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Just wondering... ...could photography be invented now?

Discussion in 'Everything Film' started by Malcolm_Stewart, Feb 22, 2019.

  1. Malcolm_Stewart

    Malcolm_Stewart Well-Known Member

    Photography as we know it was essentially invented by Fox Talbot (I do know about Niépce & Daguerre) and we're here as a result of his invention. Since the 1830-40s much has changed, and in particular in the last 70 or so years, easy access to a range of chemicals has been restricted to "professionals". As a teenager, I had my own chemistry lab in the garden shed, and I was able to purchase both dilute and strong mineral acids. Many of the common ones were available at Boots the Chemists, but not today. More potent chemicals were available from Flatters & Garnett opposite Manchester University, as well as dead frogs for dissection. Some "poisons" were available by signing the poisons register. I certainly didn't make any discoveries, but I did learn a healthy respect for strong acids and alkalis. Some "nasty" chemicals are still available, but you don't find them conveniently together as I did back in the 1950s.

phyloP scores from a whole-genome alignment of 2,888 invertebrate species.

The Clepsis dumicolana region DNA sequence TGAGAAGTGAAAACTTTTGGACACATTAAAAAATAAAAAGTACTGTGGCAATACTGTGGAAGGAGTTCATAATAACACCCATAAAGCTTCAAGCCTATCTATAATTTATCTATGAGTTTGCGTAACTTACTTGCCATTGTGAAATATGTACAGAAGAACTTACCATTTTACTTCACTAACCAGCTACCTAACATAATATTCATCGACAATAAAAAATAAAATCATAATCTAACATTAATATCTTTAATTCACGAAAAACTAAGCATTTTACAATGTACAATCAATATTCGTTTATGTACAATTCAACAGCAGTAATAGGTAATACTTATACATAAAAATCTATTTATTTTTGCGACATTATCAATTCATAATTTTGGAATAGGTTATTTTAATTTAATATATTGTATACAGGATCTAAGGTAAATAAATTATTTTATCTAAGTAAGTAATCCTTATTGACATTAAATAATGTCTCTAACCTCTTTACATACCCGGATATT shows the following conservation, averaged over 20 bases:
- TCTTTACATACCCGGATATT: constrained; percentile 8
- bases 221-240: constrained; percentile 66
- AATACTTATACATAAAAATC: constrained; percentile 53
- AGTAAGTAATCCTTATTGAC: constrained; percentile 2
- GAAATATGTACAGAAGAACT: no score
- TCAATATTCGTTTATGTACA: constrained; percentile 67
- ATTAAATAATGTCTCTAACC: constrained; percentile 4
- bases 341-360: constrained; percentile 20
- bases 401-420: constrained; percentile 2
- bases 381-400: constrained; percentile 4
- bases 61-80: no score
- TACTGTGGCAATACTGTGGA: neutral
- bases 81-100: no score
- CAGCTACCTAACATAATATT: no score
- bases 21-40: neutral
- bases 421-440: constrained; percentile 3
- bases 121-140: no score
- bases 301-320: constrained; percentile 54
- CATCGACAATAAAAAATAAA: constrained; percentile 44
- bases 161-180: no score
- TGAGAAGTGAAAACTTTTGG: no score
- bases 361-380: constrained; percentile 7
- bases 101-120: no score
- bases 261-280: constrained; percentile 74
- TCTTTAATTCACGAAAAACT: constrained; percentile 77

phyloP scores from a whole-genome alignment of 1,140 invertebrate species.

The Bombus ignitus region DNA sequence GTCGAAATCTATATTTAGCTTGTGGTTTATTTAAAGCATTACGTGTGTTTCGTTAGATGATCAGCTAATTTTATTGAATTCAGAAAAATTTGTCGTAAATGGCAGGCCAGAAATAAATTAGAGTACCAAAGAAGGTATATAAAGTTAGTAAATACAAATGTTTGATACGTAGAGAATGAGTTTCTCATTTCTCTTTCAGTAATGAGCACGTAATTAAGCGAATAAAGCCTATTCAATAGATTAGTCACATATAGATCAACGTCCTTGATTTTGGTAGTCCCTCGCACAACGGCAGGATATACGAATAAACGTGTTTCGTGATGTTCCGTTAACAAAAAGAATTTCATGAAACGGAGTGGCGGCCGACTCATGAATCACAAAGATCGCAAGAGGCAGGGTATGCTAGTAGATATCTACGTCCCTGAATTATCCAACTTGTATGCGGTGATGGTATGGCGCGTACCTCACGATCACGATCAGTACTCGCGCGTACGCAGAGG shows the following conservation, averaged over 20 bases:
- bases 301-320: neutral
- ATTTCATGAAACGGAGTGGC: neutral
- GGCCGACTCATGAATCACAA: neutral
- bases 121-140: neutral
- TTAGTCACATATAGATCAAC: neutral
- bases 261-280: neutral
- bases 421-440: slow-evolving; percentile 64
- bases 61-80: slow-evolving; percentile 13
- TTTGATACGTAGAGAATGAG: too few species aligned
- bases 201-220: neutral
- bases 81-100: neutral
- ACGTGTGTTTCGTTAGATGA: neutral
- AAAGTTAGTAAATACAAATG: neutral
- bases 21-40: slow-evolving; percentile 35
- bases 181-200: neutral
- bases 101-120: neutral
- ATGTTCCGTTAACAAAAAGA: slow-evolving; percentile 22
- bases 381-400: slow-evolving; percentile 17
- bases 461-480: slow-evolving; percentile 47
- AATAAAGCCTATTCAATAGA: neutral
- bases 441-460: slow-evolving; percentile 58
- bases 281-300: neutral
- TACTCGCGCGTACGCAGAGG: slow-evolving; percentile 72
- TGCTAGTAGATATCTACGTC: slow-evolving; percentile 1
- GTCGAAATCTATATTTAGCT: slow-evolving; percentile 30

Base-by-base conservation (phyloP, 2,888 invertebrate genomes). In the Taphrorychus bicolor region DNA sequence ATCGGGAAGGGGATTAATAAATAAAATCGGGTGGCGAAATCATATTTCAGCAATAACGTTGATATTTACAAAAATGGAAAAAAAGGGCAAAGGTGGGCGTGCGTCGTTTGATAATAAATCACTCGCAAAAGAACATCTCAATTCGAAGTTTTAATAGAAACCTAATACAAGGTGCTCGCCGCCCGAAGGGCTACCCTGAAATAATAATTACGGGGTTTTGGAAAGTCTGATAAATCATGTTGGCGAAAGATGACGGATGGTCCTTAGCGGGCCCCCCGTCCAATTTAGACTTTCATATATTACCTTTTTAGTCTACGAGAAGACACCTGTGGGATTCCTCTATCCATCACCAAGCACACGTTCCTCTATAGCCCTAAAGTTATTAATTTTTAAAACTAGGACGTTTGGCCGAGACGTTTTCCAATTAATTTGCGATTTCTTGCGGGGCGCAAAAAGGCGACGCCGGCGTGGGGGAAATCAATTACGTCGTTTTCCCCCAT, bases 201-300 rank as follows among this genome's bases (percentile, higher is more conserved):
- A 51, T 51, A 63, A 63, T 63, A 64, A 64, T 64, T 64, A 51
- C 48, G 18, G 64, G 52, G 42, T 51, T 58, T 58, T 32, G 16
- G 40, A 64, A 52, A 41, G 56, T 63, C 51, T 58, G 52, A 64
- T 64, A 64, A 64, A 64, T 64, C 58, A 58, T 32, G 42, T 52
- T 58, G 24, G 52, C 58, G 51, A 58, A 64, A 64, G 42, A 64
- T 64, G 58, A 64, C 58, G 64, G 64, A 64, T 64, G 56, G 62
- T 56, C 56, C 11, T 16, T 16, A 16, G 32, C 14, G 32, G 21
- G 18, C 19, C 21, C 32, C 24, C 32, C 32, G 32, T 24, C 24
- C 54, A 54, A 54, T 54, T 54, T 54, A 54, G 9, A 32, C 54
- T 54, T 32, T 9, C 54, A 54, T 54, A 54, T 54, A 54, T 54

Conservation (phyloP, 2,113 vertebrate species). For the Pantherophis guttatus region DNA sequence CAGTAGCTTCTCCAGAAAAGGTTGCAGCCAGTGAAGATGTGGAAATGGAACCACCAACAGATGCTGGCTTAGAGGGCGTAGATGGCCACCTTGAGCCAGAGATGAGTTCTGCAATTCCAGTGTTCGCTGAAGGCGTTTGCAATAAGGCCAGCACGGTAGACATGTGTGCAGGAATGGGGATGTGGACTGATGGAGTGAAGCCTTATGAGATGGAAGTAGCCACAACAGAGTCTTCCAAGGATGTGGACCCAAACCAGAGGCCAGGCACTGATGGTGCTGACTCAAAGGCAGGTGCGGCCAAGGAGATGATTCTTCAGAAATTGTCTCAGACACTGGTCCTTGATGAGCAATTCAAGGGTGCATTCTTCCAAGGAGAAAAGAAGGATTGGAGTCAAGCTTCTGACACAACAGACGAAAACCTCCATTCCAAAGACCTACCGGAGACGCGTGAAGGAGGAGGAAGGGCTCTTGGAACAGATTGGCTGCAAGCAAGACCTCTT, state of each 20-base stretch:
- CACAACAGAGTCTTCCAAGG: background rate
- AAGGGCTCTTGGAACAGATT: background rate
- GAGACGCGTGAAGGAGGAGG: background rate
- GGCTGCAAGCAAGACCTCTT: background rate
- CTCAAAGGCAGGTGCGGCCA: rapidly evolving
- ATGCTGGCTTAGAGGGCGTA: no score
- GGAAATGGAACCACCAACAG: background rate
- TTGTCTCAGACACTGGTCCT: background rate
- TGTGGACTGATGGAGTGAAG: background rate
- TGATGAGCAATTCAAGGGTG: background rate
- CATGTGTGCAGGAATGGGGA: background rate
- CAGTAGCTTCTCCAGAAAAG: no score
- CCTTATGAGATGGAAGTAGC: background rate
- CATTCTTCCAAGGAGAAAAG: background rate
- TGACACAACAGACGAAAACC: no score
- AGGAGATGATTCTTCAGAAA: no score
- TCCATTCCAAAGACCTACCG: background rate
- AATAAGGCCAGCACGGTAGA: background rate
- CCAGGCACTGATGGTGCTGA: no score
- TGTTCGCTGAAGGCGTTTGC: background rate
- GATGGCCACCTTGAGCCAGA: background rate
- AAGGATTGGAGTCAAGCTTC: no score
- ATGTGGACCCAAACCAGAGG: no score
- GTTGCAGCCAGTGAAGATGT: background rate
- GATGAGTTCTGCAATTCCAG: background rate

None of this is available today to non-professionals and I do wonder if we're lucky that the effects of light on silver salts were spotted when they were...by gentlemen scientists with time on their hands, unregulated supplies of a range of chemicals, and a thirst for knowledge.
    (Nowadays, try aquatic supplies for formalin, and the DIY stores for impure hydrochloric acid sold as Spirits of Salt, or "Brick Cleaner".)
     
  2. Andrew Flannigan

    Andrew Flannigan Well-Known Member

    The point being: that was then and this is now. It's like speculating on whether trains would be invented now that we have planes, buses and cars. Things just happen when they happen and don't need to happen when they've already happened.
     
    Roger Hicks likes this.
  3. El_Sid

    El_Sid Well-Known Member

    Bearing in mind the nature of some of the chemical involved in the photographic process would anyone be allowed to use the process if were to be invented today?... I imagine that everything involved would be required to meet CoSHH, Reach and heaven knows how many other regulations before they could be used - and probably only then under licence... ;)
     
  4. Malcolm_Stewart

    Malcolm_Stewart Well-Known Member

    That, I think is what was behind my thoughts. I just hope that nationally, we don't lose out too much to "less developed" countries which may be less constrained than we now are.